Hastily responding to every cell phone beep, email alert ding and news feed notification bing are the familiar ways a lot of us spend our waking hours every day, whether we are at work, or worse, at home spending some down time with family.
“The speed at which information is coming at us can get overwhelming,” says Google’s Gopi Kallayil, a marketing manager for Google+. Kallayil, also a yoga teacher, says she sees more people in Silicon Valley, the heart of the high-tech industry, turning toward yoga and meditation as a way to find a centering reprieve from the stressful blitz of the fast-paced digital world.
With the physical and mental health of these computer-habituated people at risk, many high-tech industries have adopted wellness programs that go beyond a gym membership and a monthly massage. Recognizing the hyperactive tendencies of those caught in the whirlpool of tweets, status posts and microblogs, companies such as Google and Twitter have incorporated “urban-wellness” programs that include yoga and meditation specifically designed to allow people the time to unwind, unclutter, and most importantly, unplug.
“Twitter is really into this,” says Deborah Burkman, meditation teacher for Twitter. “There is a whole mindfulness program they’re trying to build there. Like a lot of companies, they’re concerned about the well-being of their employees and they’re big believers in trying to have people be consciously connected.”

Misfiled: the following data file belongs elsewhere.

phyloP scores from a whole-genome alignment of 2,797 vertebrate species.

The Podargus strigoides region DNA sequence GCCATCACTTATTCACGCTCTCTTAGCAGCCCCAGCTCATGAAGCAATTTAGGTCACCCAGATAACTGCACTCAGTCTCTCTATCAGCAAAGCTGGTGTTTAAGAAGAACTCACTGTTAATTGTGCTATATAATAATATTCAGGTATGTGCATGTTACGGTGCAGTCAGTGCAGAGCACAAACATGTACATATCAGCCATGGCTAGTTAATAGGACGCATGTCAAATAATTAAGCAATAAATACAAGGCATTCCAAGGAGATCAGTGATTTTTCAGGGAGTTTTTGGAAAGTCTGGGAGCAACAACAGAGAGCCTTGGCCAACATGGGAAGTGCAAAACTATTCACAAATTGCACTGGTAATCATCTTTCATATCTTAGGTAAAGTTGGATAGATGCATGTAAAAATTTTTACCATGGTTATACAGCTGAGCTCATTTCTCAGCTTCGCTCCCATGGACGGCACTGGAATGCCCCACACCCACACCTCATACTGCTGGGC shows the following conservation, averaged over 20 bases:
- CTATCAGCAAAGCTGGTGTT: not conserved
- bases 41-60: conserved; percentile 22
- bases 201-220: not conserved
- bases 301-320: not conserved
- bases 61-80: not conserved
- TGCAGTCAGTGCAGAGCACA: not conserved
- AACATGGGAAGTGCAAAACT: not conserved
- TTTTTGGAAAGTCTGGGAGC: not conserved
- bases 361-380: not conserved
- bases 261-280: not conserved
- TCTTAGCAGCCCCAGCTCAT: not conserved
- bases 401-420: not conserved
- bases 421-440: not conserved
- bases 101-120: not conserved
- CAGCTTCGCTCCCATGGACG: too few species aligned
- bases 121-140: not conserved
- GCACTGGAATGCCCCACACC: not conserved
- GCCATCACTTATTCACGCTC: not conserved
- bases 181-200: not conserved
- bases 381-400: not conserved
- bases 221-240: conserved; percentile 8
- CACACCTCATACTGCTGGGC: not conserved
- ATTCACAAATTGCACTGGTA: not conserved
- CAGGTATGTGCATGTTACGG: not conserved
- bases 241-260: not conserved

Being consciously connected is an interesting concept when you look at the way we actually do connect in the digital age. Texts and emails have taken the place of phone calls and letters, yet we can stay in touch with more people and connect in a very short amount of time. This advancement in communication can be stressful and cause some to feel scattered and overextended. Others may feel strange, awkward and even lost when away from their Smartphones or PCs.
Yoga and meditation is needed to detach. Kaitlin Quistgaard, editor-in-chief of Yoga Journal said, “With so many distractions in our life, just taking 10 minutes to focus on your breath can be enough to reset your day.”
Yoga Journal recently sponsored a yoga conference in the heart of Silicone Valley. Many of the people in attendance were those responsible for the blueprint that allows us to Tweet, post, text and track the latest news and information 24 hours a day.
Perhaps we need to follow the advice of those who have made spending hours connected to our Smartphones and computer devices possible. It is time for us to unplug, not as a reason to protest the rapid paced digital age, but as a way to take better care of ourselves. We not only need to reset our day, for many of us it may be necessary to hit the reset button on our life so we can reacquaint ourselves with our peaceful inner oasis, far from distractions of attention grabbing dings, beeps and bings.